Oral cancer is a disease of multi-factorial origin and risk factors vary and operate differently for different population groups (12). However, tobacco use and alcohol consumption are regarded as the primary risk factors for oral carcinoma (13-15). Jaber reported that individuals who smoke more than 20 cigarettes a day and consumed more than 100 g of alcohol a day were believed to be at increased risk for oral epithelial dysplasia (16). In addition, alcohol has been found to be an independent risk factor for oral cancer among nonsmokers and tobacco smoking in non-drinkers (17). Moreover, both factors together seem to enhance the carcinogenic effect (18). Yang and Ma reported men with the habit of smoking and drinking in China consisted of 60% and 40% of the whole population of males (7,8). These can explained that why oral cancer was more common in males and in urban areas in China. Chewing betel quid was also a main risk factor of oral cancer in some areas (15). Gupta suggests the incidence rates are reaching high proportions possibly due to the availability of manufactured areca nut products (19). This rising incidence is most strongly seen in developing countries in South-Central Asia, where oral cavity is often the first or second most common site for malignant cancer (20). Aging is positively correlated with the incidence of oral cancer. From our study, we could observe that the oral cancer incidence and mortality rates were positively correlated with the growing of age. Recently years, the majority of research on the changing epidemiology has focused on the human papilloma virus (HPV) and its association with oral cancer. The HPV involvement in oral carcinogenesis was first proposed in 1983 by Syrjänen et al. (21). An analysis of Swedish Cancer registry data showed that husbands of women with cervical carcinoma had a significantly increased risk of developing either base of tongue or tonsil cancer (22). Since HPV is involved in the development of some oral cancers, the implementation of a vaccine program may prove to be beneficial in preventing not only cervical cancer, but possibly HPV-positive oral cancers as well.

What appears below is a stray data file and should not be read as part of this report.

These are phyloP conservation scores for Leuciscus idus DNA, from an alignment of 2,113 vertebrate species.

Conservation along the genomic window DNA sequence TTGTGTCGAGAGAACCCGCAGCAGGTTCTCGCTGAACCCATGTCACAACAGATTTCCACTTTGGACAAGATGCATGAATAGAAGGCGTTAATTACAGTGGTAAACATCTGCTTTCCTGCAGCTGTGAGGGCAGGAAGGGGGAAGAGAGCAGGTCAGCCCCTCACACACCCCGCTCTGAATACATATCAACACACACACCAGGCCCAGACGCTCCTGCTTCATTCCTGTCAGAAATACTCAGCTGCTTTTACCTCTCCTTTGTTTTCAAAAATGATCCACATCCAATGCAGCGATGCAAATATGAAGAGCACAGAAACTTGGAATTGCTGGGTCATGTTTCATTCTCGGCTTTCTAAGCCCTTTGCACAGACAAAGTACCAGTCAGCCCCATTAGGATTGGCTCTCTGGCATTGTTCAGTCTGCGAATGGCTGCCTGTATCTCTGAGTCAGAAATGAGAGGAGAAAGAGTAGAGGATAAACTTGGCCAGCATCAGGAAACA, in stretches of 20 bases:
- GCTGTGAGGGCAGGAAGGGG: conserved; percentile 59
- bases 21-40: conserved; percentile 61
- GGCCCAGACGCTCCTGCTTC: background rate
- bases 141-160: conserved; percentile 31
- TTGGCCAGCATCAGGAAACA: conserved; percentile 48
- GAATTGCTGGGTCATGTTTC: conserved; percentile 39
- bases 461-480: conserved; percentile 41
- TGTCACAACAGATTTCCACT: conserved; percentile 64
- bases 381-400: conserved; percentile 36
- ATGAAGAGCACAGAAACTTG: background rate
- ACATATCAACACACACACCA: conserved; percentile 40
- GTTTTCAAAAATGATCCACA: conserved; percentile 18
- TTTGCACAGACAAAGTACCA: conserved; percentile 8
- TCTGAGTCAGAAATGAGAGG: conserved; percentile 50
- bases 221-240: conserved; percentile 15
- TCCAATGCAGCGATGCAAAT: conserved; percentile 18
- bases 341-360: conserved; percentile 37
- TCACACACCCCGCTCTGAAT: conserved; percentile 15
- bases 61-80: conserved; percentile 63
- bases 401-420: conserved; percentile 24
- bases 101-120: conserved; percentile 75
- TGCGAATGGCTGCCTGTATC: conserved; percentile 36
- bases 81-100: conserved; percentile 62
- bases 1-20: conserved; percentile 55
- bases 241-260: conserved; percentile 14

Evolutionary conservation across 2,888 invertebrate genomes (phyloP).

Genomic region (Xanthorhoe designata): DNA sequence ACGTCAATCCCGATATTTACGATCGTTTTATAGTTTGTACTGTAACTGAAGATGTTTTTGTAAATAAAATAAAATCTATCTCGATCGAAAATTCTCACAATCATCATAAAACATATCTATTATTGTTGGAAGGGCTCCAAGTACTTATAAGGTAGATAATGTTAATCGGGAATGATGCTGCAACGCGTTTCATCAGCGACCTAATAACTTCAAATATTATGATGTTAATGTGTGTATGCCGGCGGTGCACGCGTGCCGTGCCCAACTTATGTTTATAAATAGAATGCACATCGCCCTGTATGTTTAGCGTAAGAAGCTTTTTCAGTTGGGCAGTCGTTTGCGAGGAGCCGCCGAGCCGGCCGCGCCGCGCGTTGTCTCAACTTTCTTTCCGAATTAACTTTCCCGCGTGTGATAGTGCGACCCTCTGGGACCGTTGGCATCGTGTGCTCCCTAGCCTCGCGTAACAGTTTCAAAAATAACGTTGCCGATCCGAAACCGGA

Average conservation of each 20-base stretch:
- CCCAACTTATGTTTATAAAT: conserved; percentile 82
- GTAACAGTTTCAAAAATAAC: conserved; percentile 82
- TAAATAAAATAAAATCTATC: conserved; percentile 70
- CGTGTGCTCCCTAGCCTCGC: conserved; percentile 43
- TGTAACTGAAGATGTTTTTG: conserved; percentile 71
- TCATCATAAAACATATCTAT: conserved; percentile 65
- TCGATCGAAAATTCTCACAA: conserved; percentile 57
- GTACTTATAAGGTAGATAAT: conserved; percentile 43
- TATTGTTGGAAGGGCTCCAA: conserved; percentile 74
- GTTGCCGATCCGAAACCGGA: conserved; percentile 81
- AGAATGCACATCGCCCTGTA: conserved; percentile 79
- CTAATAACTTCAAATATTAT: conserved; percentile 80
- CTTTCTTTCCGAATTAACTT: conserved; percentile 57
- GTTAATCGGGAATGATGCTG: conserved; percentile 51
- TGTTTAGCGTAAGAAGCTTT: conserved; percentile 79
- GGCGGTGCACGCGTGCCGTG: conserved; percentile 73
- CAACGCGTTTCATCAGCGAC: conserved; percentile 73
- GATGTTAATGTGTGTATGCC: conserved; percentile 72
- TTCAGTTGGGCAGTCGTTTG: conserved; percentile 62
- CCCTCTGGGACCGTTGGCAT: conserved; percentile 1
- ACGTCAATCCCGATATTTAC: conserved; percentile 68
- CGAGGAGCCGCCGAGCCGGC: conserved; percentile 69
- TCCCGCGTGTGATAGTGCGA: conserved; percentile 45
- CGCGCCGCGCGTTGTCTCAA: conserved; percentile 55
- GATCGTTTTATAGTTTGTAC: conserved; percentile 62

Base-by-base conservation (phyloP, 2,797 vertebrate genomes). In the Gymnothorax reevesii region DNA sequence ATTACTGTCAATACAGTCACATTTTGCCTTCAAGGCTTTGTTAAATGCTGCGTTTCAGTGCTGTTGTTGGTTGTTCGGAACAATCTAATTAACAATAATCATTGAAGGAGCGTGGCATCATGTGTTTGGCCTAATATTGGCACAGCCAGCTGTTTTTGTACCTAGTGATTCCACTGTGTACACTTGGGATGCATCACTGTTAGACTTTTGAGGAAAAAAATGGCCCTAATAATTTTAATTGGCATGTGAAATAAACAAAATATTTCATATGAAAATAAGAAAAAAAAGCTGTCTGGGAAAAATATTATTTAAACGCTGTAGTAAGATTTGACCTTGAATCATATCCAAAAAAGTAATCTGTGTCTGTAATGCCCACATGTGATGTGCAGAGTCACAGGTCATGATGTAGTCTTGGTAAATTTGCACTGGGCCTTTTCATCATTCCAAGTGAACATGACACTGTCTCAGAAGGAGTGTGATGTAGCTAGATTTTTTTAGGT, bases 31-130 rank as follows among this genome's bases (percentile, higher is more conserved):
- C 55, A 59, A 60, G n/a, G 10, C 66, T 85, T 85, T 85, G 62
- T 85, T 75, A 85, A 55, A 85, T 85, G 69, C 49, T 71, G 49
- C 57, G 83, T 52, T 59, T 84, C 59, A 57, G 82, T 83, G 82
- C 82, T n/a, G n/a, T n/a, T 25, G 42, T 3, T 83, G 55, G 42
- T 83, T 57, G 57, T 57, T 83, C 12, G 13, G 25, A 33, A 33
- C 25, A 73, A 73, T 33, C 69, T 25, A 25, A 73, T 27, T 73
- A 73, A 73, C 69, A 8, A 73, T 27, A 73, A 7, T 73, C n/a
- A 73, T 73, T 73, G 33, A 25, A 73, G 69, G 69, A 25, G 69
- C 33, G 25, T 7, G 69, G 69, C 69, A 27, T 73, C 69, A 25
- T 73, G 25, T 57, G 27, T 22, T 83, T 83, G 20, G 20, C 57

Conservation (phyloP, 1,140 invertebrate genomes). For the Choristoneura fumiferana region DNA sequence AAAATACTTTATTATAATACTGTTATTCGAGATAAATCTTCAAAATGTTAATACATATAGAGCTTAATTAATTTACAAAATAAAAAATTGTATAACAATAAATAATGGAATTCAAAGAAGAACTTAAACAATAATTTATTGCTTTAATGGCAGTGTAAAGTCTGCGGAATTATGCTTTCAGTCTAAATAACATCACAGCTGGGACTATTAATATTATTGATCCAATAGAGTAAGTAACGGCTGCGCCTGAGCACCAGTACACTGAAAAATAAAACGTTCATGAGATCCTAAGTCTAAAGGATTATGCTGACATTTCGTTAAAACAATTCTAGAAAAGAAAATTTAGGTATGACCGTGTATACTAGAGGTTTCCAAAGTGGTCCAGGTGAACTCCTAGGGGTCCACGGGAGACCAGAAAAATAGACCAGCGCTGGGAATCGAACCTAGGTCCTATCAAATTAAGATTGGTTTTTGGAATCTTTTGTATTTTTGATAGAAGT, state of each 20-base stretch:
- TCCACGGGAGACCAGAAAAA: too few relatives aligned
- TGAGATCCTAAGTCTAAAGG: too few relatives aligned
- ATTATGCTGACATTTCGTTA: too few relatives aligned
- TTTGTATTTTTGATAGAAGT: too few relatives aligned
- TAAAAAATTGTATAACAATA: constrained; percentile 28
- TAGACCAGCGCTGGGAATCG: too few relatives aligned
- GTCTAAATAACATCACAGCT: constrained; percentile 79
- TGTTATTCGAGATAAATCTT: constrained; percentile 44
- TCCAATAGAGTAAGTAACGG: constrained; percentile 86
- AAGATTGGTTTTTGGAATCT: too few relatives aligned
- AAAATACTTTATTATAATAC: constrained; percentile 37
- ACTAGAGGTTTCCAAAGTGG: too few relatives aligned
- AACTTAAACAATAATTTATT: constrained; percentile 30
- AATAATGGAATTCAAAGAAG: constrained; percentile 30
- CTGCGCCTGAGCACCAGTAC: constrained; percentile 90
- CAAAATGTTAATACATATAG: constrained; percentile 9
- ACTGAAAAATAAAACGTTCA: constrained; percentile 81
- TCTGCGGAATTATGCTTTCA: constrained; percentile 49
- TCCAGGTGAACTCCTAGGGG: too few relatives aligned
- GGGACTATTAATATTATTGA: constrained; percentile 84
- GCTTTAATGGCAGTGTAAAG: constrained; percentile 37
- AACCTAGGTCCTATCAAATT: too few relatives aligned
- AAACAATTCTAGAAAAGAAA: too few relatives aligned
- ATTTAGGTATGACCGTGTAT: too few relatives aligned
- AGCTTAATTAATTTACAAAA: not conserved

As we know, most cancers and their related complications are preventable through early detection. Unfortunately, oral premalignant disorders are usually misdiagnosed (4). This is in part due to the lack of training of health professionals for early detection and diagnosis. Despite significant advances in cancer treatment, early detection of oral cancer and its curable precursors remain the best way to ensure patient survival and improved quality of life. Therefore, improvement of physicians’ or dentists’ level of knowledge about oral potentially malignant disorders may play a key role in saving patients’ lives (23). Besides, choosing the appropriate method is also a critical step for the early detection of oral cancer (23,24). Devices to assist in detection and promote diagnostic procedures included toluidine blue dye, exfoliative cytologic techniques, salivary diagnostics and optical imaging systems (25).
This study depicted the incidence and mortality of oral cancer among Chinese population in 2012. Although oral cancer burden of China is not high, we must pay attention to this malignancy as well. Date in the study may have important implication for oral cancer prevention and research, despite the data may have some flaws. In the next step, we will improve the coverage and quality of cancer registry, providing more accurate results for cancers. In addition, further studies need to be done for primary and secondary prevention research of oral cancer, especially for the high risk population.
Disclosure: The authors declare no conflict of interest.